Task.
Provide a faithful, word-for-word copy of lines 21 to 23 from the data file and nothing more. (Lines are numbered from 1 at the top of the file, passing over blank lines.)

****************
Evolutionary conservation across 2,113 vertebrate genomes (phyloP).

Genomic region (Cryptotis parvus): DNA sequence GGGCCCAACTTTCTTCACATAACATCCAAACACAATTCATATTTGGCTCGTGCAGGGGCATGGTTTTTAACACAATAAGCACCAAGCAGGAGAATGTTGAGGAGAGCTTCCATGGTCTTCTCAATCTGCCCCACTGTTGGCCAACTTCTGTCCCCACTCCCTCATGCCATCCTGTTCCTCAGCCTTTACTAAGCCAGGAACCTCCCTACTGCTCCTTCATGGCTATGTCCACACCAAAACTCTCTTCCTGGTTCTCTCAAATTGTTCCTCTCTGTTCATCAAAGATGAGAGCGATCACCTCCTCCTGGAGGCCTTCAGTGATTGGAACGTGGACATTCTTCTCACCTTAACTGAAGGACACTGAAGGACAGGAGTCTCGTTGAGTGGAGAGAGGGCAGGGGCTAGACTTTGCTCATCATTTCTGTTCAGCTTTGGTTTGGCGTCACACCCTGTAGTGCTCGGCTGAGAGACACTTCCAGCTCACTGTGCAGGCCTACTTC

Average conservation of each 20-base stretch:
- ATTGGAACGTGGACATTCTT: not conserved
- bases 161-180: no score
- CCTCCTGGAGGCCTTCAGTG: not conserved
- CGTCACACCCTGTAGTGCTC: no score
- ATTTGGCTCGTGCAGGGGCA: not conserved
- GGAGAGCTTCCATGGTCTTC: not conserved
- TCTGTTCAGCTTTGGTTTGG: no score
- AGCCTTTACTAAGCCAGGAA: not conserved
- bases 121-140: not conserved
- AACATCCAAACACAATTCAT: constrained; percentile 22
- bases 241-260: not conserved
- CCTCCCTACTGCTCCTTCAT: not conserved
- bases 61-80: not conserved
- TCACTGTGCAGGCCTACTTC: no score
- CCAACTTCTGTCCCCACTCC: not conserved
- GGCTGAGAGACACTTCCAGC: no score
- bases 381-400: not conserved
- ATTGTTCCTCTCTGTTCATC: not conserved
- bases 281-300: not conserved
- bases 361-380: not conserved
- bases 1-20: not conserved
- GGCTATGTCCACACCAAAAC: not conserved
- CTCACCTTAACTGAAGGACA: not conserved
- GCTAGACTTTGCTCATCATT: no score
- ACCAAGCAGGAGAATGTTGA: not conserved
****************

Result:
- ATTGTTCCTCTCTGTTCATC: not conserved
- bases 281-300: not conserved
- bases 361-380: not conserved